True, but stakeholders won’t be deciding what products or services corporations should make or how much corporations should pay their executives or employees. Stakeholders will make only the decision they have always made—what products or services they want to buy and from whom, what employers they want to work for, what corporations they want to invest in, and what corporations they want to attract to their communities. Hundreds of nonprofit and for-profit organizations are already digesting corporations’ social responsibility reports and comparing the corporations’ levels of social responsibility. Organizations publishing rankings include Newsweek magazine, Barron’s magazine, GreenPeace, and CDP. Stakeholders already decide whether to use their market power to reduce greenhouse gas emissions, eliminate air and water pollution, punish corporate lawbreakers, eliminate child and forced labor, improve employee working conditions, or accomplish something else. The difference will be that they have much better information. Corporate directors, shareholders, and managers will continue to decide how to achieve corporate goals. But stakeholders will be setting those goals.
Corporate social responsibility may or may not cost more. Companies are already spending billions of dollars annually to make corporate social responsibility disclosures; effective disclosures may cost no more. Reducing greenhouse gas emissions and other forms of pollution is expensive; but living with the consequences of that pollution and litigating over them may be even more expensive. Even if corporate social responsibility costs more, numerous studies have shown that customers are willing to pay more for responsible companies’ products and services. Employees are also willing to accept lower pay in order to work for responsible companies.
Government should require socially responsible action from corporations and enforce those requirements. The issue is whether government can. Corporations exercise substantial control over governments. Even though the electorate want corporations to act in socially responsible ways, governments have not yet been able to require it. If government does require corporate social responsibility, its requirements will displace the market control advocated here. Until then, stakeholder markets have the potential to do what government cannot. The government remains free to regulate to the extent it can.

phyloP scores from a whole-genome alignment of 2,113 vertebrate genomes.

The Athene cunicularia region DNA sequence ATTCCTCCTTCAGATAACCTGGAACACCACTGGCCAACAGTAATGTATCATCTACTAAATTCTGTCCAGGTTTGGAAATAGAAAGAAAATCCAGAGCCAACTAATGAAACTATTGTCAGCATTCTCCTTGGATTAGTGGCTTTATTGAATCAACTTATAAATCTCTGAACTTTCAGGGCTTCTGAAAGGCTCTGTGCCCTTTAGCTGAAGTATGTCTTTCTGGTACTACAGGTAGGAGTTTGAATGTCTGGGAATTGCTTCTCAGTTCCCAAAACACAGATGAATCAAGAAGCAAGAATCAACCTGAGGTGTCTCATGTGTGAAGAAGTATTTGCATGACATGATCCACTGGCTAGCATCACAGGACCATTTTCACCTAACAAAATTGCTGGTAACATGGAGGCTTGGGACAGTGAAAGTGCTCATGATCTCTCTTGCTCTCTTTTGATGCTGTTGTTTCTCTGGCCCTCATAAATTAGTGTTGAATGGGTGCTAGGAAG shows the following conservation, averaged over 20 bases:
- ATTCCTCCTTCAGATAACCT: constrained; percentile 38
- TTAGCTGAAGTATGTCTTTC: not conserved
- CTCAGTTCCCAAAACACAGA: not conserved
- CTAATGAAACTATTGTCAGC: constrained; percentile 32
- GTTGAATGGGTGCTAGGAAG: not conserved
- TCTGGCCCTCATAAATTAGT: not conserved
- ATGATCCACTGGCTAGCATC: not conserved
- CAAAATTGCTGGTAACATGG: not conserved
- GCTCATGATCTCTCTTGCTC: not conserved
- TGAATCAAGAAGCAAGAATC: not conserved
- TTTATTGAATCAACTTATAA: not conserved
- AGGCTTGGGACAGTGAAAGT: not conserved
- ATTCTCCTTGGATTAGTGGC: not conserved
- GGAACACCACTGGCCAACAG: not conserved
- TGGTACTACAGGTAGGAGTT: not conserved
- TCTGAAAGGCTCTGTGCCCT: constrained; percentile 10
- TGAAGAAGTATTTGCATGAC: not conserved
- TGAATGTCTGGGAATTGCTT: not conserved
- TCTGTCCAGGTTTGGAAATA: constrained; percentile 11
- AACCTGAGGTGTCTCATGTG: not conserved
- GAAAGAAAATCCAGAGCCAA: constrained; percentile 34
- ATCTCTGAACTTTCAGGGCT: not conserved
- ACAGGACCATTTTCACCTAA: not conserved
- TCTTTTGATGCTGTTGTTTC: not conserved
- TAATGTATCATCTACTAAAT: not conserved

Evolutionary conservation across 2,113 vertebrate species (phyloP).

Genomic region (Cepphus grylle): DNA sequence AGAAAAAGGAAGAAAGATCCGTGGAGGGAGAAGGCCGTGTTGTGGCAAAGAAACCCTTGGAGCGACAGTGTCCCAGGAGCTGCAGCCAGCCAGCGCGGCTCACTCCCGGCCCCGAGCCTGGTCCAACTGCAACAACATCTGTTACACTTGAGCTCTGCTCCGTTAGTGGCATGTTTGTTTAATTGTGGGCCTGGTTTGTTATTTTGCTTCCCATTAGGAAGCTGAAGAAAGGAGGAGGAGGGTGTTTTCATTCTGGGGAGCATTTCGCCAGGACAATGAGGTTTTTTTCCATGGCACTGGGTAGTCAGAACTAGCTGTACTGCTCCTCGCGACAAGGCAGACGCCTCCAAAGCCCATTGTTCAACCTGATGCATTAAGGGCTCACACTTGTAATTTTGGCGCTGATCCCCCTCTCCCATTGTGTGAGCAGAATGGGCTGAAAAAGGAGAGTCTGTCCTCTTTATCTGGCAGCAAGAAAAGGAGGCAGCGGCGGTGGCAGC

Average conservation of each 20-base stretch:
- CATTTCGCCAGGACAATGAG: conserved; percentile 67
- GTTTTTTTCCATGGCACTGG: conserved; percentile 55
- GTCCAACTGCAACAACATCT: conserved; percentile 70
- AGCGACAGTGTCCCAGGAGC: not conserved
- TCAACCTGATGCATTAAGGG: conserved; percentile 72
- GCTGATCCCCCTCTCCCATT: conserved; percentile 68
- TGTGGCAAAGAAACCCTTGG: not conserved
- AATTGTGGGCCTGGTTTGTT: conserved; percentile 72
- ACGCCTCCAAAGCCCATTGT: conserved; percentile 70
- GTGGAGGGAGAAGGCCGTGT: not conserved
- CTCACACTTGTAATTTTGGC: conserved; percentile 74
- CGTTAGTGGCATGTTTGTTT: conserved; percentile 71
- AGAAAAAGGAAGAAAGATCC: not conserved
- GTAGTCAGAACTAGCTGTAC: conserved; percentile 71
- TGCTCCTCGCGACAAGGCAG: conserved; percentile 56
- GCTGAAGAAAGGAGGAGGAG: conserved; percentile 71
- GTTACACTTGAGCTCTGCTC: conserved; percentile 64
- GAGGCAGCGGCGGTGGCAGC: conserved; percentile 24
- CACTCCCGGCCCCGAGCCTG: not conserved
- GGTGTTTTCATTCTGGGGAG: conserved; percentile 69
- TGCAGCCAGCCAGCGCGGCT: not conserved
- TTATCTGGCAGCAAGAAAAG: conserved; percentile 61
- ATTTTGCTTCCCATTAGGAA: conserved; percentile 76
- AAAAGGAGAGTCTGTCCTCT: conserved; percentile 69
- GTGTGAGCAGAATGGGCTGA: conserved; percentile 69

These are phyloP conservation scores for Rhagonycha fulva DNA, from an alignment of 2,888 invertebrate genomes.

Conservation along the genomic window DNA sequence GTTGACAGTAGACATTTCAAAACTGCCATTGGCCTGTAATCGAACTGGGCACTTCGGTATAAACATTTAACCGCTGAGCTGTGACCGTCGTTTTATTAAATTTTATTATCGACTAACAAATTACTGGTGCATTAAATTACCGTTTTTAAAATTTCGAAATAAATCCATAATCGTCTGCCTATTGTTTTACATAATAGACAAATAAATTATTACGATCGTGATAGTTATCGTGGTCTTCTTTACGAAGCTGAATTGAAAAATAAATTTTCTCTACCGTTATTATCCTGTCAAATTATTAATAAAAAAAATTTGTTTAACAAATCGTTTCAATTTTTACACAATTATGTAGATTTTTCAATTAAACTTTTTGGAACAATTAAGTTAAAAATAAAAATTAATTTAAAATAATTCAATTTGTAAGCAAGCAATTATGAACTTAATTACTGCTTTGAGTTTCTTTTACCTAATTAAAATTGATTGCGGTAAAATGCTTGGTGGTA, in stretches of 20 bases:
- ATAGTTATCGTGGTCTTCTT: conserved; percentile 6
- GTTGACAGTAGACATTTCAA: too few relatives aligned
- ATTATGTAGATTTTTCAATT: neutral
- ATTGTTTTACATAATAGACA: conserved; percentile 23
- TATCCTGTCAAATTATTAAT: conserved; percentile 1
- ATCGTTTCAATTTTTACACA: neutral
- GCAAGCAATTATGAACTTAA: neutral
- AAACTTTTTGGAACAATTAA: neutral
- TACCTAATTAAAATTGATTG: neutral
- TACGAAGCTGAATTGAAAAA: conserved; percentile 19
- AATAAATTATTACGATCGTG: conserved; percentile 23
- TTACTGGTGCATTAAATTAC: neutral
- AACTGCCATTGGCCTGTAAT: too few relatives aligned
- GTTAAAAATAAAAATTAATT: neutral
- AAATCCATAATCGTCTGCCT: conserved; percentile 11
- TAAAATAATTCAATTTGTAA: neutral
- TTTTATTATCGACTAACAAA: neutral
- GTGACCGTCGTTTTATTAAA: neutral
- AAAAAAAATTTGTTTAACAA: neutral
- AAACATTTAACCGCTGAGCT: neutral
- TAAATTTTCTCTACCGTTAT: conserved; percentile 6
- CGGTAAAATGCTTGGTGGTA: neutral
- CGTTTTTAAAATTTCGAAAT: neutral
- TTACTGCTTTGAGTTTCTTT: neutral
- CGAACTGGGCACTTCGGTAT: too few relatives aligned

They don’t have to. Shareholders, directors, and officers will continue to make the corporation’s decisions. Those decisions will be constrained by the stakeholders’ market decisions, but that is nothing new. Corporations will respond to market control as they always have—through a combination of efforts to give customers what they want and to change what customers want through advertising. Tobacco companies denied the health effects of cigarettes for decades. Oil companies have economic incentives to deny the climate effects of fossil fuels. Transparent, standardized information integrated into ratings and rankings made available at the point of decision-making will shift power in favor of the stakeholders. By publishing corporate responsibility reports and asserting in advertising that they are responsible, corporations have already accepted responsibility as the right path. The information system need only force corporations to actually do what they claim to be doing already. Corporate social responsibility gives officers and director the opportunity to be the good guys. Most will welcome that opportunity.
Corporations collect and report their own financial data, and sometimes they do cheat. Corporate cheating on social responsibility reporting will be controlled by the same methods used to control cheating in financial reporting. Independent third parties—including CPAs—will audit the reports. Governments will regulate, whistleblower protections will apply, and shareholders and other injured parties will bring class actions against officers and directors caught cheating. As with financial reporting, social responsibility reporting won’t be perfect, but it will be adequate to do the job.
Some corporate responsibility issues are controversial and so are divisive. But others, such as reducing greenhouse gases and other forms of pollution, obeying the law, providing safe working conditions, not benefitting from forced labor, maintaining a diverse workforce, and safeguarding human rights have widespread public support. Those are the issues on which reporting will be required. Reporting on controversial issues would be pointless. It would not enable stakeholders to change corporate behavior because the corporation would both gain and lose from any stance it takes.